Mandalay Bay Case Study

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Read the Mandalay Bay case study “The Mandalay Bay Conundrum” on pages 397-399 in your text.

Write a two-page paper, typed and double-spaced in which you respond to each of the following questions. Include a 200-word summary highlighting the importance of this type of competitor analysis.

  • Should Mandalay Bay Resort and Casino and other Vegas hotel destinations be concerned with service marketing concepts such as customer loyalty and retention? Please explain your answer.
  • As a guest of Mandalay Bay who experienced this situation, what do you think would be a reasonable expectation for the hotel’s service recovery efforts?
  • Evaluate Mandalay Bay’s service recovery efforts from the perspectives of distributive justice, procedural justice, and interactional justice.
  • What recommendations would you provide the management of Mandalay Bay to handle future situations such as the one described in the case?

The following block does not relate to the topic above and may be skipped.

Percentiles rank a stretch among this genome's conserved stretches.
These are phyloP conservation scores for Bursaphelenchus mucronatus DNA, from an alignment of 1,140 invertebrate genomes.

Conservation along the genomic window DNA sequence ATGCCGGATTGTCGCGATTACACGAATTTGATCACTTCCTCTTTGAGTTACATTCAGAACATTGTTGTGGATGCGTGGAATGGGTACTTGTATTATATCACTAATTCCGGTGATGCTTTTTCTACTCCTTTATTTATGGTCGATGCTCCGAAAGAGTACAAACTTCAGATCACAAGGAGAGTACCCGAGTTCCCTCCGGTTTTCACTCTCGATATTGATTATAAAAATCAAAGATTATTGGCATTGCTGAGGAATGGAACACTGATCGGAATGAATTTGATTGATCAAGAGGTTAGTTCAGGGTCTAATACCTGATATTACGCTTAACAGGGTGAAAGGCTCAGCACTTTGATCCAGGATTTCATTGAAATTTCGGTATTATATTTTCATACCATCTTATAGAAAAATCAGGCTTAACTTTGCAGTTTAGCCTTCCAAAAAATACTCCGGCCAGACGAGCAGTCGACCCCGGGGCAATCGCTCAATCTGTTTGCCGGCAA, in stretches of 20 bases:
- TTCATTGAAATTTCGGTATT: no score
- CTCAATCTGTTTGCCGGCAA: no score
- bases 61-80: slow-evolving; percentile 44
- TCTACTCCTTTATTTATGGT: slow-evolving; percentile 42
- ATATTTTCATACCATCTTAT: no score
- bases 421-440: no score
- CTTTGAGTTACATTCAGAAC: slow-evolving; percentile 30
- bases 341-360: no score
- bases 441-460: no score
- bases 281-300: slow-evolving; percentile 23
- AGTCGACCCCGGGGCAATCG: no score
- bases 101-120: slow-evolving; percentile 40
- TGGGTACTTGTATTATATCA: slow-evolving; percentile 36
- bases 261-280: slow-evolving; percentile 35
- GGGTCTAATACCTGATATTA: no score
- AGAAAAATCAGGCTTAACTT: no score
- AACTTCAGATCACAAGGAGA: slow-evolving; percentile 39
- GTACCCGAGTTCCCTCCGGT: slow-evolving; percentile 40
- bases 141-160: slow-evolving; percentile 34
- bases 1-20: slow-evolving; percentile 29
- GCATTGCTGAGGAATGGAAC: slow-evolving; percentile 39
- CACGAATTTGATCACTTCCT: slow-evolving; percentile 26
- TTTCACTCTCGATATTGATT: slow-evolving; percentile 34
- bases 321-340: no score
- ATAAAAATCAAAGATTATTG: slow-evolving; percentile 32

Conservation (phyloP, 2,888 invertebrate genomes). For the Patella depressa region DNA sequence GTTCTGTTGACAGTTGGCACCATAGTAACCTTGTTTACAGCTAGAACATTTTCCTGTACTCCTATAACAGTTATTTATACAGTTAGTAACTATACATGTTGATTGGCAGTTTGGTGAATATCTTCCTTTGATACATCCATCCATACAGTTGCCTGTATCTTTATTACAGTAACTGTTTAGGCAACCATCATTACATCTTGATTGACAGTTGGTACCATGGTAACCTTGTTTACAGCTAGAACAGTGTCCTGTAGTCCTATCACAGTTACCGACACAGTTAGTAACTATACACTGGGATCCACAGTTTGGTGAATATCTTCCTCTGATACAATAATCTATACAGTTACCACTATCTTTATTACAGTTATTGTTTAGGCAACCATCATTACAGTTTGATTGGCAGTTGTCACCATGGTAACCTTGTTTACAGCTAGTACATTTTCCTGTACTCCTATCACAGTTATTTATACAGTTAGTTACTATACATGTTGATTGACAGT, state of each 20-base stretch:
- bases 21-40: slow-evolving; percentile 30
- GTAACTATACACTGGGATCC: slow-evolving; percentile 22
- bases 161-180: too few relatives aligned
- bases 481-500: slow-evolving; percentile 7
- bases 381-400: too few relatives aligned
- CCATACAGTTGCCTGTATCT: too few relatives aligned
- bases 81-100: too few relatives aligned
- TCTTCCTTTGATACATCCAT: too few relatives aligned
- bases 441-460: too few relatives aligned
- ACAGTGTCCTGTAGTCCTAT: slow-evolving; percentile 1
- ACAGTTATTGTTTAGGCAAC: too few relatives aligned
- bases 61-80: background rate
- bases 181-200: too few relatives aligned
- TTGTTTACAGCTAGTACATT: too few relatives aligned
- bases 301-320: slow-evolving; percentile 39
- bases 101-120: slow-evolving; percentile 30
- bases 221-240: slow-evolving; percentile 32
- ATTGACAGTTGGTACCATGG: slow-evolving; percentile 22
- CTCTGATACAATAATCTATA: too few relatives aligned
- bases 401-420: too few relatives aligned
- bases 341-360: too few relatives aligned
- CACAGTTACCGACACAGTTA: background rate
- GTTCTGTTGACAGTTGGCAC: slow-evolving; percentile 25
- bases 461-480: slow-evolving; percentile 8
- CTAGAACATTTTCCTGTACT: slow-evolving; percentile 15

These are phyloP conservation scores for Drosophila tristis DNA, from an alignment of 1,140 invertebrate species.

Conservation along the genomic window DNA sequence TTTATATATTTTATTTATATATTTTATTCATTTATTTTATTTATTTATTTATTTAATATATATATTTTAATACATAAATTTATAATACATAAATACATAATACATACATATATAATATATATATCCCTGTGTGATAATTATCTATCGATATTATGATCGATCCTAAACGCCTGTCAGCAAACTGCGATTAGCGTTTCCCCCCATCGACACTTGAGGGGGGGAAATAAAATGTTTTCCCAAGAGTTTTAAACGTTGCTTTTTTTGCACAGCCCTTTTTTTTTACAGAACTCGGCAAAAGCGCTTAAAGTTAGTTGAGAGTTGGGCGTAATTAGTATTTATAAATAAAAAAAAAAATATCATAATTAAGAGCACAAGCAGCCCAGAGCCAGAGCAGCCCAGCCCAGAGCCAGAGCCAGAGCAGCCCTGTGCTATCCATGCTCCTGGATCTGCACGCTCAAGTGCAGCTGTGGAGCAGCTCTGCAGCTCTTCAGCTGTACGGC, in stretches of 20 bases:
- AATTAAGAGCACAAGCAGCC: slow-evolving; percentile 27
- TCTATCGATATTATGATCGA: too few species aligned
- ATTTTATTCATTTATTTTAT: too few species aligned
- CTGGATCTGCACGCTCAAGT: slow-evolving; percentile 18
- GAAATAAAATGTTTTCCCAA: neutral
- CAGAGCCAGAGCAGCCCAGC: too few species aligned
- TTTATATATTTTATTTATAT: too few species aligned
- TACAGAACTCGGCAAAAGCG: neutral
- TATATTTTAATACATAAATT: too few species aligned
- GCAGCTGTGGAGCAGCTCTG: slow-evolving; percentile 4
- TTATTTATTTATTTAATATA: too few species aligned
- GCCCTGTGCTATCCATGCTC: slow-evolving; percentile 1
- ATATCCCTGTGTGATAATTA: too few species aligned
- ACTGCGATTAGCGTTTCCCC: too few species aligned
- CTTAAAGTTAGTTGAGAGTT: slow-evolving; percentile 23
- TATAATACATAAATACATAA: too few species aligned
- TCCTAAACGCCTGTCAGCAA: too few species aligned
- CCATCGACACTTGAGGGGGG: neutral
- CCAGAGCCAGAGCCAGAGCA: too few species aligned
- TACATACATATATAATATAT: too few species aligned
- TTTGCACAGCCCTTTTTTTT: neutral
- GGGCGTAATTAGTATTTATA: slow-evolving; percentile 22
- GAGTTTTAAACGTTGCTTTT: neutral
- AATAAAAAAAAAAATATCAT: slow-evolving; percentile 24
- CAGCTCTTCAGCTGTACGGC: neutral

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The Mandalay Bay Conundrum Background Mandalay Bay Resort and Casino in Las Vegas, Nevada, promotes itself as a 39-story luxury hotel offering unmatched luxury, fine dining, renowned entertainment, and personal service. The main hotel boasts over 3,300 rooms, a 135,000-square-foot casino, a variety of water attractions, including a wave pool and a lazy river, nongaming entertainment options such as the House of Blues, and 24 restaurants and cafes. Mandalay Bay is owned by MGM Mirage and is connected by a free tram service to its sister properties, Excalibur and Luxor. Professor Taylor (ironically, a services marketing professor) and his wife were looking forward to spending four nights at the resort and casino and spending some time with his sister and brother and their respective spouses who live across the country—a mini-family reunion was the purpose of the trip. Professor Taylor’s brother, Ted, had received a direct mail piece from Mandalay Bay months earlier that offered a promotional rate of $69.99 a night (a discount of $30 a night off the regular room rate). After contacting his siblings and agreeing on a date, Ted immediately booked three rooms for each of the three couples, and the mini-family reunion was set. Upon checking into the hotel in August, Ted and his brother-in-law, Bill, renegotiated all three couple accommodations. The deal resulted in a double upgraded room for each couple consisting of a 765-square-foot mini-suite, a Jacuzzi bathtub, and views of the Vegas strip. The additional cost for these upgrades was $25 a night—a price everyone agreed was a very good deal. Professor Taylor and his wife arrived at the hotel a day later than the other two couples who had rooms on the 10th floor. Due to availability constraints, the professor and his wife were given a room on the penthouse level (floors 35–39) of the hotel that are uniquely numbered as floors 60–64. This room was the same size as the other two couples’ rooms; however, the penthouse floors came with the added advantages of an express elevator and enhanced views of the Vegas strip due to being placed at a higher elevation. Everyone was very pleased with their rooms and all the accommodations available at the Mandalay Bay Resort and Casino. The couples attended shows, took advantage of the hotel’s swimming pools, walked the strip, enjoyed dining together, and dabbled in the various hotels’ casinos—many of which are owned by the MGM Mirage. The days passed quickly, and the couples often found themselves returning to their hotel rooms around 3:00 a.m. each night. The Situation On the second night of their stay at Mandalay Bay, the professor and his wife returned to their room, 60201, and noticed a slightly foul smell present in their room that had not been there earlier in the day. The couple went to sleep that night and never thought about it the next day because the smell was no longer present in the morning. Upon returning to their room at around 3:00 a.m. on the third night, the foul smell had returned. By 3:30 a.m. the smell had so greatly intensified, the couple was nearly over- come with nausea and called security to investigate. A young security employee noted that the smell was not present anywhere else in the hallway except for directly outside of Room 60201. Not sure what to do, the young security employee, covering her nose (the smell was really bad), called her manager to help investigate further. The security manager, with finger under nose, entered the room and immediately called for the hotel’s engineering staff (maintenance). The security manager briefly apologized, then called the front desk to arrange for another room for the professor and his wife. Engineering entered the room with spray deodorizers in hand and attempted at least to mask the odor. Engineering believed that a gas bubble had built up in the hotel’s sanitation system, and the smell was the result of a “burp” that was directly venting into Room 60201. A new room was provided for the couple, and a bellman helped pack up their belongings around 3:45 to 4:00 a.m. Other security guards were now present in the hallway, with hands covering their noses and mouths as they attempted to get “upwind” (their words) of “the smell.” The new accommodations for the professor and his wife were located one floor above their existing room (still on the penthouse floors) and were quite nice. In fact, the room was no longer a room—it was now a five-room suite. The new accommodation was approximately 1,700 to 2,000 square feet, consisting of a full dining room, wet bar, living room, entertainment options including a large plasma television and enhanced audio capabilities such as docking station for an iPod with speakers located throughout, a four-poster bed, electronic curtains, and two bathrooms (including a steam room). The regular price for the room ranged from $350 to $500 per night (the professor and his wife were not charged the additional price). The professor and his wife spent their last two nights at Mandalay Bay in this suite. No one from the hotel initiated contact with the couple after they were placed in their new accommodations. Other Notable Considerations • Although nice Las Vegas hotel rooms can be obtained at reasonable rates, guests spend the majority of their “Vegas budget” on airfare, child and/or pet care, meals, entertainment (including gambling and show tickets), car rental and/or taxi fees, and retail shopping. The vast majority of meal and entertainment dollars are spent on property. It would not be unreasonable to assume that a couple could easily spend $1,500 to $2,000 for a five day/fournight stay. • The professor and his wife vacation in Las Vegas approximately once or twice every five years. • The professor’s brother-in-law talked to the manager on duty the next morning who had no idea the situation had taken place. The manager advised that the guests affected should file a formal report with security. Security was contacted, and took a formal report, but were visibly confused as to why they were involved. • The professor’s wife complained of nausea and a headache that lasted for approximately 12 hours after the incident. • The professor’s wife called the front desk to inquire about the cause of the foul odor and was instructed to contact the Risk Management Office. Risk Management offered to compensate the couple with two free nights at Mandalay Bay that could be used anytime in the next two years. When asked if they could provide accommodations that were similar to the couple’s original room (765 square feet), the Risk Management Office noted that they could not guarantee similar accommodations. • Mandalay Bay was to send the vouchers for the two-night stay to the home of the professor and his wife. Several weeks have passed, and the couple received no mail from Mandalay Bay.